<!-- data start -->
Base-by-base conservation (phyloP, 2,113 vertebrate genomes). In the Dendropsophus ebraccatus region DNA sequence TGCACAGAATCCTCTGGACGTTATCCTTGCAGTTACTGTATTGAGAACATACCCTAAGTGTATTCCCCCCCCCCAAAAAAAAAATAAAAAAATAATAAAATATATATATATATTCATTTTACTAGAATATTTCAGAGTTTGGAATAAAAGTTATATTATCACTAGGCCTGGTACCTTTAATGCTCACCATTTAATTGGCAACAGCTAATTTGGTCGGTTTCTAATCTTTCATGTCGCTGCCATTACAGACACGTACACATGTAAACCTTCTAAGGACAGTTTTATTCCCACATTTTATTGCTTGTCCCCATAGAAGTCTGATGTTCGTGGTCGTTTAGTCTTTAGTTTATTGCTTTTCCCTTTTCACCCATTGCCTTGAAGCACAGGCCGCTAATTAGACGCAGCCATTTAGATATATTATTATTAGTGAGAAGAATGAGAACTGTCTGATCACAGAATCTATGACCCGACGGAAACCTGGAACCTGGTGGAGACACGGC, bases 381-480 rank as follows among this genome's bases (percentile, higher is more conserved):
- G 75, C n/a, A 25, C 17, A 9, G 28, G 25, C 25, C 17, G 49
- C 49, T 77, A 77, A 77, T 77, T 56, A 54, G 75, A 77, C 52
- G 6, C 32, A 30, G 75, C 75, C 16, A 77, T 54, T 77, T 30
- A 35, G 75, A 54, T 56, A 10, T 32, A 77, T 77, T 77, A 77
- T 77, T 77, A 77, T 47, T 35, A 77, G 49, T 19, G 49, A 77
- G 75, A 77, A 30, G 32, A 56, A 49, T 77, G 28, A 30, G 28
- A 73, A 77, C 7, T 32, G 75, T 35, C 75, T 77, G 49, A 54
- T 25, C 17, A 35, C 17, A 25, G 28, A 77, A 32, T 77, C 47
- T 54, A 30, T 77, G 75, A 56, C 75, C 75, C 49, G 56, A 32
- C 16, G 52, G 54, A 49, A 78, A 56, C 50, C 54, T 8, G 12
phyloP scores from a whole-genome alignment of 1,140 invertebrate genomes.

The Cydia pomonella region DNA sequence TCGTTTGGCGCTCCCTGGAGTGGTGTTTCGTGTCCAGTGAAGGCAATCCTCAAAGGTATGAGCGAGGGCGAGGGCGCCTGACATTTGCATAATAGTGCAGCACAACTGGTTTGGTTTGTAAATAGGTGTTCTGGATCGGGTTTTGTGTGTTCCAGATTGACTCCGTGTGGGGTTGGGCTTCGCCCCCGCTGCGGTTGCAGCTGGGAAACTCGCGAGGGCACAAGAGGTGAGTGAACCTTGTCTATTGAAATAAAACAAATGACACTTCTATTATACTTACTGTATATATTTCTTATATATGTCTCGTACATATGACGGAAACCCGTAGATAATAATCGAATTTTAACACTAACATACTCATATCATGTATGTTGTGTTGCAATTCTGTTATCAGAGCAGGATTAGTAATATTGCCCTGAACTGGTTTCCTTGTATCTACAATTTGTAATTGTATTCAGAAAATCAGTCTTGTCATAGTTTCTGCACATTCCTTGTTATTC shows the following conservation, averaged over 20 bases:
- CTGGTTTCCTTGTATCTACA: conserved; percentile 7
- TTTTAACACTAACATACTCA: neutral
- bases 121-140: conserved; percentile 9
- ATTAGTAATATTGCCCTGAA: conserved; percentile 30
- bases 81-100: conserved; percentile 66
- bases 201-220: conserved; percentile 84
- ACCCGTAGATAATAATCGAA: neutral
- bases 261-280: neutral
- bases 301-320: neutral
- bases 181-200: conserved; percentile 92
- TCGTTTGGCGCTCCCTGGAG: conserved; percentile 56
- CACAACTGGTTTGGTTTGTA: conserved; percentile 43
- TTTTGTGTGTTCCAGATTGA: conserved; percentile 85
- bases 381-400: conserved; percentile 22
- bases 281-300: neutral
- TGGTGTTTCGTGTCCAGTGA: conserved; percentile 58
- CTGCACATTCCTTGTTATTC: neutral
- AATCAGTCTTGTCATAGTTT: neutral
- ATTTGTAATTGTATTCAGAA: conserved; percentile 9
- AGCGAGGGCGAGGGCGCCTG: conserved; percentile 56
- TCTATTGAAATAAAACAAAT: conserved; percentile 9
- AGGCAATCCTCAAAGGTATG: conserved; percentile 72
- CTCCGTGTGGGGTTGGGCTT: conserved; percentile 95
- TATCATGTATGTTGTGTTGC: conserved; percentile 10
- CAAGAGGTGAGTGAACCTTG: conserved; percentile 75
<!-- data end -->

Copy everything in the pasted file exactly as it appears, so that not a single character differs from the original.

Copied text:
Base-by-base conservation (phyloP, 2,113 vertebrate genomes). In the Dendropsophus ebraccatus region DNA sequence TGCACAGAATCCTCTGGACGTTATCCTTGCAGTTACTGTATTGAGAACATACCCTAAGTGTATTCCCCCCCCCCAAAAAAAAAATAAAAAAATAATAAAATATATATATATATTCATTTTACTAGAATATTTCAGAGTTTGGAATAAAAGTTATATTATCACTAGGCCTGGTACCTTTAATGCTCACCATTTAATTGGCAACAGCTAATTTGGTCGGTTTCTAATCTTTCATGTCGCTGCCATTACAGACACGTACACATGTAAACCTTCTAAGGACAGTTTTATTCCCACATTTTATTGCTTGTCCCCATAGAAGTCTGATGTTCGTGGTCGTTTAGTCTTTAGTTTATTGCTTTTCCCTTTTCACCCATTGCCTTGAAGCACAGGCCGCTAATTAGACGCAGCCATTTAGATATATTATTATTAGTGAGAAGAATGAGAACTGTCTGATCACAGAATCTATGACCCGACGGAAACCTGGAACCTGGTGGAGACACGGC, bases 381-480 rank as follows among this genome's bases (percentile, higher is more conserved):
- G 75, C n/a, A 25, C 17, A 9, G 28, G 25, C 25, C 17, G 49
- C 49, T 77, A 77, A 77, T 77, T 56, A 54, G 75, A 77, C 52
- G 6, C 32, A 30, G 75, C 75, C 16, A 77, T 54, T 77, T 30
- A 35, G 75, A 54, T 56, A 10, T 32, A 77, T 77, T 77, A 77
- T 77, T 77, A 77, T 47, T 35, A 77, G 49, T 19, G 49, A 77
- G 75, A 77, A 30, G 32, A 56, A 49, T 77, G 28, A 30, G 28
- A 73, A 77, C 7, T 32, G 75, T 35, C 75, T 77, G 49, A 54
- T 25, C 17, A 35, C 17, A 25, G 28, A 77, A 32, T 77, C 47
- T 54, A 30, T 77, G 75, A 56, C 75, C 75, C 49, G 56, A 32
- C 16, G 52, G 54, A 49, A 78, A 56, C 50, C 54, T 8, G 12
phyloP scores from a whole-genome alignment of 1,140 invertebrate genomes.

The Cydia pomonella region DNA sequence TCGTTTGGCGCTCCCTGGAGTGGTGTTTCGTGTCCAGTGAAGGCAATCCTCAAAGGTATGAGCGAGGGCGAGGGCGCCTGACATTTGCATAATAGTGCAGCACAACTGGTTTGGTTTGTAAATAGGTGTTCTGGATCGGGTTTTGTGTGTTCCAGATTGACTCCGTGTGGGGTTGGGCTTCGCCCCCGCTGCGGTTGCAGCTGGGAAACTCGCGAGGGCACAAGAGGTGAGTGAACCTTGTCTATTGAAATAAAACAAATGACACTTCTATTATACTTACTGTATATATTTCTTATATATGTCTCGTACATATGACGGAAACCCGTAGATAATAATCGAATTTTAACACTAACATACTCATATCATGTATGTTGTGTTGCAATTCTGTTATCAGAGCAGGATTAGTAATATTGCCCTGAACTGGTTTCCTTGTATCTACAATTTGTAATTGTATTCAGAAAATCAGTCTTGTCATAGTTTCTGCACATTCCTTGTTATTC shows the following conservation, averaged over 20 bases:
- CTGGTTTCCTTGTATCTACA: conserved; percentile 7
- TTTTAACACTAACATACTCA: neutral
- bases 121-140: conserved; percentile 9
- ATTAGTAATATTGCCCTGAA: conserved; percentile 30
- bases 81-100: conserved; percentile 66
- bases 201-220: conserved; percentile 84
- ACCCGTAGATAATAATCGAA: neutral
- bases 261-280: neutral
- bases 301-320: neutral
- bases 181-200: conserved; percentile 92
- TCGTTTGGCGCTCCCTGGAG: conserved; percentile 56
- CACAACTGGTTTGGTTTGTA: conserved; percentile 43
- TTTTGTGTGTTCCAGATTGA: conserved; percentile 85
- bases 381-400: conserved; percentile 22
- bases 281-300: neutral
- TGGTGTTTCGTGTCCAGTGA: conserved; percentile 58
- CTGCACATTCCTTGTTATTC: neutral
- AATCAGTCTTGTCATAGTTT: neutral
- ATTTGTAATTGTATTCAGAA: conserved; percentile 9
- AGCGAGGGCGAGGGCGCCTG: conserved; percentile 56
- TCTATTGAAATAAAACAAAT: conserved; percentile 9
- AGGCAATCCTCAAAGGTATG: conserved; percentile 72
- CTCCGTGTGGGGTTGGGCTT: conserved; percentile 95
- TATCATGTATGTTGTGTTGC: conserved; percentile 10
- CAAGAGGTGAGTGAACCTTG: conserved; percentile 75